Yes, we all make mistakes. Sometimes an email goes out with incorrect dates and times, or with the wrong link.
When you make mistakes like that, it’s best (and often necessary) to own up to it and send out a correction as soon as possible. People are understanding. But just keep it up if you really want them to get annoyed at your emails.
After a few “oops” emails, your subscribers will get the idea that you don’t pay that much attention to what you’re doing. That makes them question the quality of your services and products, too. Which is probably not what you want to happen.
If you’re like most email marketers, and you’d prefer to avoid sending any more “oops” emails, please ignore #10 on our list.
10. Forget to test and preview your emails
A lot can go wrong when you’re preparing to launch an email campaign. It gets even tougher on large email teams when mistakes could be even more likely to happen.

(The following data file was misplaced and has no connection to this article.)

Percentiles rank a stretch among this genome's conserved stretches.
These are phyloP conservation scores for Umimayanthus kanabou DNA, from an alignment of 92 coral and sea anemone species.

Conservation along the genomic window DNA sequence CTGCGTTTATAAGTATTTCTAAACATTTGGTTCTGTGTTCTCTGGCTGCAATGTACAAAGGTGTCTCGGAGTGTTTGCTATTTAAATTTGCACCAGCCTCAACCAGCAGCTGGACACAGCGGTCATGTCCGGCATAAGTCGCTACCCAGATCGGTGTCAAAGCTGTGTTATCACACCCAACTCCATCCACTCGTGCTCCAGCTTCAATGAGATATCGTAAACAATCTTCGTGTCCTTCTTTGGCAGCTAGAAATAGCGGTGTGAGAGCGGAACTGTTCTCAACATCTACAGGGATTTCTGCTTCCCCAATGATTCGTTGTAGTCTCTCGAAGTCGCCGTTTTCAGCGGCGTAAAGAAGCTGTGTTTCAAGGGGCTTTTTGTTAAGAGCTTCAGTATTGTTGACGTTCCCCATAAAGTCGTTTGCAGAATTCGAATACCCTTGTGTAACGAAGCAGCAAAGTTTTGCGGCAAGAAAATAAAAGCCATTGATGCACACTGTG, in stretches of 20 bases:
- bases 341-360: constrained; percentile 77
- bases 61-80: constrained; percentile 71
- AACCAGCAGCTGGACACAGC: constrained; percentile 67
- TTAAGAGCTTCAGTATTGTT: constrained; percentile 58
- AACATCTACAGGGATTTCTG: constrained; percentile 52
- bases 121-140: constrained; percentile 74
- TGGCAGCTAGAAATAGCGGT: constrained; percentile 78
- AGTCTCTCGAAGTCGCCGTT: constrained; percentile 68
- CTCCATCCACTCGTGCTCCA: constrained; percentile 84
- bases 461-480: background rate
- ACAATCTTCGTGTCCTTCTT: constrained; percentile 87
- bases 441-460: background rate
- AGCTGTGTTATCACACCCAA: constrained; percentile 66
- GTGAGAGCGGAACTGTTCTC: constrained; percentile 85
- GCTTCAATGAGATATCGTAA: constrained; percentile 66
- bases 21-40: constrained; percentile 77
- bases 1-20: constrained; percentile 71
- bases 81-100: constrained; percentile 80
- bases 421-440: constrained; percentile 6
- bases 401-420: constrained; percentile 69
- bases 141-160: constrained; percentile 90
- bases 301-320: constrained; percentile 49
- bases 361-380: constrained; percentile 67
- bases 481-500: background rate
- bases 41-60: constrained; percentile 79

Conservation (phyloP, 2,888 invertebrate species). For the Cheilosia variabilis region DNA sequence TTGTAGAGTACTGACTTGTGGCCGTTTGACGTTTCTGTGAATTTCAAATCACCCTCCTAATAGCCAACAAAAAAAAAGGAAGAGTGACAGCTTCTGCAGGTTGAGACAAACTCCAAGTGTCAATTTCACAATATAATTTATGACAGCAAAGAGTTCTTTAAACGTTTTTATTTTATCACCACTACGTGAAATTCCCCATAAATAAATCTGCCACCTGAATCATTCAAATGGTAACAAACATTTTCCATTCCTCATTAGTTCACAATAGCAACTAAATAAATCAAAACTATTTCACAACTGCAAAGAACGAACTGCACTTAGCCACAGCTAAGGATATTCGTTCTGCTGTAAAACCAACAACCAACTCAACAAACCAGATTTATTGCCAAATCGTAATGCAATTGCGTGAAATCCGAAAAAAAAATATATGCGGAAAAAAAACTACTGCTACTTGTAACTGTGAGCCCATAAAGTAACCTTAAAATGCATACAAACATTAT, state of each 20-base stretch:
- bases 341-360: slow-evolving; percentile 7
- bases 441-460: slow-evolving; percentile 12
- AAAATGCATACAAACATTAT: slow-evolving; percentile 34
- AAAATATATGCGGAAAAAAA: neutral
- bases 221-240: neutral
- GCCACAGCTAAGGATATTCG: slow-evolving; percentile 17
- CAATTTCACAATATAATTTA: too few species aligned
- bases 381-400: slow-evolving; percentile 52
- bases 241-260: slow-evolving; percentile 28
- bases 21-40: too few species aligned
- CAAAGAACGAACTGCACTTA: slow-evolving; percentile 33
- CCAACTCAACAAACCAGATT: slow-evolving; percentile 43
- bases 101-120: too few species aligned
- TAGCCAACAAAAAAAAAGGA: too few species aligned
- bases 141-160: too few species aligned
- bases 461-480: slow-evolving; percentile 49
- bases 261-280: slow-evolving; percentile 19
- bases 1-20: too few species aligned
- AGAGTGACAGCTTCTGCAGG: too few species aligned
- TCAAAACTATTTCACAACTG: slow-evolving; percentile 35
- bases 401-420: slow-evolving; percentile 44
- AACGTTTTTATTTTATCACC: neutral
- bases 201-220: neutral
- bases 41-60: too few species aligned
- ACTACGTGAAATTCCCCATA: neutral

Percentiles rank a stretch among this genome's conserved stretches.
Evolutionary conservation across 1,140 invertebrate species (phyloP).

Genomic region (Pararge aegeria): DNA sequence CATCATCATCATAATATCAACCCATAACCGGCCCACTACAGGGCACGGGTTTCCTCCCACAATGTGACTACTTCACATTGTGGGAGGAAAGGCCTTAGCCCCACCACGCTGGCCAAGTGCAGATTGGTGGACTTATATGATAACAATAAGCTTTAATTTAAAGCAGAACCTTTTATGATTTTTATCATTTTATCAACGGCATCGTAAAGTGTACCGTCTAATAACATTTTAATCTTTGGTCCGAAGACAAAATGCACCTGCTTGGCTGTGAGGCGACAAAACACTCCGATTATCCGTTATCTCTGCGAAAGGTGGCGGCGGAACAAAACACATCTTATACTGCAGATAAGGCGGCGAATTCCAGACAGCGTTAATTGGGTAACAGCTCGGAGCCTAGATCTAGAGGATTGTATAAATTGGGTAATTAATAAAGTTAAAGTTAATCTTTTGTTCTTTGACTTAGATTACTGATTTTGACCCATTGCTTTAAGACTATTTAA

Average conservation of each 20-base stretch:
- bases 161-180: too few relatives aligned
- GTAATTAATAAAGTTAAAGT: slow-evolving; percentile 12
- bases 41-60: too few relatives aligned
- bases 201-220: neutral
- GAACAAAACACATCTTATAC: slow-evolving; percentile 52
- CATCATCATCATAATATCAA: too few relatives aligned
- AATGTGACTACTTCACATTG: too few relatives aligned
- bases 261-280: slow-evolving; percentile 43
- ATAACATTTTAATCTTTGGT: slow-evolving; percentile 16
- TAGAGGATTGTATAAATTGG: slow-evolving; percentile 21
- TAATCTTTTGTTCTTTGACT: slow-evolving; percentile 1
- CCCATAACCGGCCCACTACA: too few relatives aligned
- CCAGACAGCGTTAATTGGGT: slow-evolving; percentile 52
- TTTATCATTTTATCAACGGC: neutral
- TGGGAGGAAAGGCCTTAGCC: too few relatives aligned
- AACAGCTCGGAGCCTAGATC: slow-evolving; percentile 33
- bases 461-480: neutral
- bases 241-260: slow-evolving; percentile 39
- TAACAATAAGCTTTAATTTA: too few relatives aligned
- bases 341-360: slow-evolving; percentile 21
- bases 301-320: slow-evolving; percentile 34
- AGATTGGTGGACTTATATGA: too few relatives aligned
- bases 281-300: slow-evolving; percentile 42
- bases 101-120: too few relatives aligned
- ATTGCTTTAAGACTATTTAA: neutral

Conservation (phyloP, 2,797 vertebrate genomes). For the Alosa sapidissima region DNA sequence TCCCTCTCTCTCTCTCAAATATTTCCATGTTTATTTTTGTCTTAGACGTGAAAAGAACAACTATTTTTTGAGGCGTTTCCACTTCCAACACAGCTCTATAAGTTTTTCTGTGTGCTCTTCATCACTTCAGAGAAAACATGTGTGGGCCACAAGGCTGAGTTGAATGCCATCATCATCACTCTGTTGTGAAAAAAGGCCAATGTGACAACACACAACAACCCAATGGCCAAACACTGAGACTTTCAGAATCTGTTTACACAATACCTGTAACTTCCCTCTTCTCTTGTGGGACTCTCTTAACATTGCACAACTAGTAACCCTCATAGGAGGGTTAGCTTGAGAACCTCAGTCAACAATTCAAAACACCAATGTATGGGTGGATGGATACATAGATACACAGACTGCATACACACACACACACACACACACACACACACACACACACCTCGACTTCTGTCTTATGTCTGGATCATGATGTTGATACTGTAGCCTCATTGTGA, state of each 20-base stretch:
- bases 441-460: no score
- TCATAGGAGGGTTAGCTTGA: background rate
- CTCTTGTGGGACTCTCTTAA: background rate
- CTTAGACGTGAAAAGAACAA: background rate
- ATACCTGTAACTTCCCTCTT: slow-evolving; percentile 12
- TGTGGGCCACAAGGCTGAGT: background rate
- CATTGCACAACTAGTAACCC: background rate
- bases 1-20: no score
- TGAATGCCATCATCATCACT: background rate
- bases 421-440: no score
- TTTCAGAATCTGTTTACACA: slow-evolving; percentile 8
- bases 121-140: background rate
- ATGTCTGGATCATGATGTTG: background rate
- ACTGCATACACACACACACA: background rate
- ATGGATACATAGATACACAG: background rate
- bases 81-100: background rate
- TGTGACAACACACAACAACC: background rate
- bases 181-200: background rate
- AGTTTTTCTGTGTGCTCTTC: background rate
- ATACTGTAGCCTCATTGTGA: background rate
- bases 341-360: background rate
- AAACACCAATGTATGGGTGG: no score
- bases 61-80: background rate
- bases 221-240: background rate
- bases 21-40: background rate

If you’re in a hurry to send out an annoying marketing email, the best thing you can do is neglect to test and preview the campaign. That way, you’re more likely to have multiple annoyances.
On the other hand, if you want your emails to be as close to perfect as possible, Email on Acid can help. Our platform’s Campaign Pre-check tool is an automated pre-send workflow that lets you optimize accessibility, deliverability, inbox display, and more. Then, you can preview your emails on dozens of the most-used email clients and popular devices.
Okay. We’re almost done annoying you with our product pitch. Just one last thing…
Author: The Email on Acid Team
The Email on Acid content team is made up of digital marketers, content creators, and straight-up email geeks. Connect with us on LinkedIn, follow us on Facebook, and tweet at @EmailonAcid on Twitter for more sweet stuff and great convos on email marketing.